Molecular methods which detect the resistance genes responsible for resistance or decreased susceptibility to antimicrobial agents have the advantage of being rapid. These also play a major role in the understanding of the spread and genetics of enterococcal antimicrobial resistance [29]. However, since these are highly specific methods, they do not detect antimicrobial resistance due to mechanisms which are not targeted by the testing [29]. PCR protocols to directly identify VRE from stool samples have been developed and evaluated [30]. These are very helpful for surveillance of VRE using rectal swabs and stool samples and are less time consuming. Once standardized, these are also less expensive than the traditional culture screening methods. Since there are many genotypes of glycopeptide resistance, a multiplex PCR can prove helpful to detect which of the van genotypes is present in a particular isolate. One of the earliest multiplex PCR standardized to detect some of the resistance genes was by Dutka-Malen et al. in 1995 [31]. Many modifications to the PCR protocol used by Dutka-Malen et al. have been used, both in the primer sequences used and in the DNA extraction protocols.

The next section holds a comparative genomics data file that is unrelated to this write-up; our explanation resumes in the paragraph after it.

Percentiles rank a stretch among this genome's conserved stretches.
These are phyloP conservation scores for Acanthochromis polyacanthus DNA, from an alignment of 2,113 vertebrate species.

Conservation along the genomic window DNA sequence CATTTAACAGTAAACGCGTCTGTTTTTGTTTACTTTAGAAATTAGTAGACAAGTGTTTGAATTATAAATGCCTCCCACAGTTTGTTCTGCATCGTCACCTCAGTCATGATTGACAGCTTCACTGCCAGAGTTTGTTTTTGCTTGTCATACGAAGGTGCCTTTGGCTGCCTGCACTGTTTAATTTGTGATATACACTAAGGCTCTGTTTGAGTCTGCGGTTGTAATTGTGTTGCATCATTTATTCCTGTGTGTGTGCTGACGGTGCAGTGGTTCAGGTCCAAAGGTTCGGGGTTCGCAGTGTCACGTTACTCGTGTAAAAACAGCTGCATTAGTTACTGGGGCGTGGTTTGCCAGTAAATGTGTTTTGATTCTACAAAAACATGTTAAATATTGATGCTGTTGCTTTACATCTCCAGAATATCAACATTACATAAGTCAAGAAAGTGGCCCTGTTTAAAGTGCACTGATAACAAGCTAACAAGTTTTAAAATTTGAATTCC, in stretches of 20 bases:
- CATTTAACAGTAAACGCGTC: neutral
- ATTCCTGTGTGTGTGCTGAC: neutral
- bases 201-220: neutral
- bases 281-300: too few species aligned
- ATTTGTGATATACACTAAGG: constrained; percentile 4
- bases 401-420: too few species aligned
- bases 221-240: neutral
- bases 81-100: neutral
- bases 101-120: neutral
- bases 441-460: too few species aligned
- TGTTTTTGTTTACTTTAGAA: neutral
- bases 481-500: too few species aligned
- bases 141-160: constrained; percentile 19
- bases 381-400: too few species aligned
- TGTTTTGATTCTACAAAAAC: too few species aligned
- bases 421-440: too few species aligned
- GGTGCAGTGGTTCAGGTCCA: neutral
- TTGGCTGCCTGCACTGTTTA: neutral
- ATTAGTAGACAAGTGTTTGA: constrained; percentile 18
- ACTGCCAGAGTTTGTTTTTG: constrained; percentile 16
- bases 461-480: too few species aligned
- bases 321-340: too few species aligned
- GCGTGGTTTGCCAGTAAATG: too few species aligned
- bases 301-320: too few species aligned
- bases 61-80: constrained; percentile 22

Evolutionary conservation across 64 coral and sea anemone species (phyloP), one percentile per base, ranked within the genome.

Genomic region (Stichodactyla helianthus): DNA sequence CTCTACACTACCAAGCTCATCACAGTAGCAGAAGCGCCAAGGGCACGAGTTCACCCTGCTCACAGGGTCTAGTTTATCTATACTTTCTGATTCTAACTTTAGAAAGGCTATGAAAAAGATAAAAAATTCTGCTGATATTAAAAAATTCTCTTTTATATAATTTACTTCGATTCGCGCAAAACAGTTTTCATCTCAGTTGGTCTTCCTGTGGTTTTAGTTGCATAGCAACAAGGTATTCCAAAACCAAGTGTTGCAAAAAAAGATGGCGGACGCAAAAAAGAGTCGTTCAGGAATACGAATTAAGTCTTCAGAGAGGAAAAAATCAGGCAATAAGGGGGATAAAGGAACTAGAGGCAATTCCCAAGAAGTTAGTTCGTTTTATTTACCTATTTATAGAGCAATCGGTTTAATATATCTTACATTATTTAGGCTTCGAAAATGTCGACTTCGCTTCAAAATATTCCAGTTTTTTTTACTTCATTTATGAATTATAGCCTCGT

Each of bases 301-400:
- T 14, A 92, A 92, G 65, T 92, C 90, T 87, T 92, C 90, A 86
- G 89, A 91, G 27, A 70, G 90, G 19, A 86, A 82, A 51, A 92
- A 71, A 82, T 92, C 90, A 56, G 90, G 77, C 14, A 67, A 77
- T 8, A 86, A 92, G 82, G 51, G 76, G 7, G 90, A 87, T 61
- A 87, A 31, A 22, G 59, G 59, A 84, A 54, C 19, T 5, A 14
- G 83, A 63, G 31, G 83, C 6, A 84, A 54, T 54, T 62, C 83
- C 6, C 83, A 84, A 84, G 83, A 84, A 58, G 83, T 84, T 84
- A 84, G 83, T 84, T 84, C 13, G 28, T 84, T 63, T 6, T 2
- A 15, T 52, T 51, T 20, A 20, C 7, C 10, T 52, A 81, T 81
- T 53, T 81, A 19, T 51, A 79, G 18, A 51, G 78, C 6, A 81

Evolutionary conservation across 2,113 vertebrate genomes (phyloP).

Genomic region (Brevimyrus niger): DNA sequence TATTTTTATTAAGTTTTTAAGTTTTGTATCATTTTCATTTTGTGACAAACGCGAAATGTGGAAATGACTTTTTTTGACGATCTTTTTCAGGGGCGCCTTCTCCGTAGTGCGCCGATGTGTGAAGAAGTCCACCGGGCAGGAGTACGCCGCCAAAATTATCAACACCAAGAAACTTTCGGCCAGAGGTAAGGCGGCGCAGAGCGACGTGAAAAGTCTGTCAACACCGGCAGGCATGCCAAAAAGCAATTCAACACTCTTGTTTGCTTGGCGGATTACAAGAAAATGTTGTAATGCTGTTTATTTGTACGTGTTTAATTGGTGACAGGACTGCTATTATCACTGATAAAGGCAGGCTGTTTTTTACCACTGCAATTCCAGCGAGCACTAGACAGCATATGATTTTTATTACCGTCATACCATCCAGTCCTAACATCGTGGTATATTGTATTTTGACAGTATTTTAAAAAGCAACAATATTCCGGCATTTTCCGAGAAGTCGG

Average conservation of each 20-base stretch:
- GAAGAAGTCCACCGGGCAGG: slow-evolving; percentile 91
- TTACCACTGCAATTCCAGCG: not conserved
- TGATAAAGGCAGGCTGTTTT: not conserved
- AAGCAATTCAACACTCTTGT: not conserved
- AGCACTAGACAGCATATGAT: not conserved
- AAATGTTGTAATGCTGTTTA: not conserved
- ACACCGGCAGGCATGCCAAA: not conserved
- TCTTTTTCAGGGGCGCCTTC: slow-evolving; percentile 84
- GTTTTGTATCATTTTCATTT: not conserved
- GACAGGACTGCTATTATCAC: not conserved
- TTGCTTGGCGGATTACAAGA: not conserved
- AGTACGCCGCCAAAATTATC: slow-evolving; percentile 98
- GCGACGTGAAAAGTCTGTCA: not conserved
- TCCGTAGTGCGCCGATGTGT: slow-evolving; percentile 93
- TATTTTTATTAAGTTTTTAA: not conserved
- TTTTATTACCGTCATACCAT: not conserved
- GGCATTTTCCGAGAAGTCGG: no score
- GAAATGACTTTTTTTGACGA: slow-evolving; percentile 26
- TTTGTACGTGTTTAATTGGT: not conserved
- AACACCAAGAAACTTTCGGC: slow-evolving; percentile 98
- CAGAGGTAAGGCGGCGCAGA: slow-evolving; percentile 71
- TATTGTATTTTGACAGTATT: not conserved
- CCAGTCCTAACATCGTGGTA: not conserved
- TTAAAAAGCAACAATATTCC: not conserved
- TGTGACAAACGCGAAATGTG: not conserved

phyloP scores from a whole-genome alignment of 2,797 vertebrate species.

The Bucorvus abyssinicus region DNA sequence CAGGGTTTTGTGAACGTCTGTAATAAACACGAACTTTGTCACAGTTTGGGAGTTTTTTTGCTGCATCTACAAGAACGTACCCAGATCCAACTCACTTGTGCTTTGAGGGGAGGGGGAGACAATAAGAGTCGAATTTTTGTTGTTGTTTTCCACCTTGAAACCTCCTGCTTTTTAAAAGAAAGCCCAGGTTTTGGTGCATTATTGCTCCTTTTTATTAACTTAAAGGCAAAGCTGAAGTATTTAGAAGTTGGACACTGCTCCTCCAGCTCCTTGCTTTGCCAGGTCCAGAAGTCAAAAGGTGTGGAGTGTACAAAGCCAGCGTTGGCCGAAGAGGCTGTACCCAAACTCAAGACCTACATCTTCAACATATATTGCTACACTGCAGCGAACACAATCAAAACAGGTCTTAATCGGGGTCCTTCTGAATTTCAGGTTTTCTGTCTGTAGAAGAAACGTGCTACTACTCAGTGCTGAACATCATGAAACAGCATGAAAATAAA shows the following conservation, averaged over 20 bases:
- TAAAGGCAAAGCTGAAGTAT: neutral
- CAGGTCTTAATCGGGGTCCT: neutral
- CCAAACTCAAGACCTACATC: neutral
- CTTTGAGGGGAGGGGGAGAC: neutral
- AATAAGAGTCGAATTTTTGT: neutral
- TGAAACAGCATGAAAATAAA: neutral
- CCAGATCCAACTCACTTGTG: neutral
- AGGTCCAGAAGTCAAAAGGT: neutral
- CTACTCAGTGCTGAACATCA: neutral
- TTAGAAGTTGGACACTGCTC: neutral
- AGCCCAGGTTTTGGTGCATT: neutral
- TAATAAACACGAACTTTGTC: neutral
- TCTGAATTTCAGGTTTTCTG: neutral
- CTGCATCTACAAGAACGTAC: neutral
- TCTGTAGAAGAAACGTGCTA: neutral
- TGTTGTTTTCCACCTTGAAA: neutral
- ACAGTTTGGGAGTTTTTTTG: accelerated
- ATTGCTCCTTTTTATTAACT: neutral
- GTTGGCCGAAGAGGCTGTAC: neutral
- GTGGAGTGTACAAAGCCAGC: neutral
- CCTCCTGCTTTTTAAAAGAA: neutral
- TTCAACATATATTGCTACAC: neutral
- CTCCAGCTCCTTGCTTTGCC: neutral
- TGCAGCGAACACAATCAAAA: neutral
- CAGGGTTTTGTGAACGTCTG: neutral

In a study by Patel et al. in 1997, Enterococcus colonies were directly put in the PCR mixture. This particular study also used RFLP for differentiating the resistance genotypes [32]. Depardieu et al. optimized a multiplex PCR assay for detecting the genotypes of vancomycin resistance along with the species identification of E. faecalis, E. faecium, S. aureus, and S. epidermidis [33]. Real-time PCR has also been used for rapid identification and characterization of vancomycin-resistant enterococci [34].

2.6. Antimicrobial Agents Effective against VRE and Emerging Resistance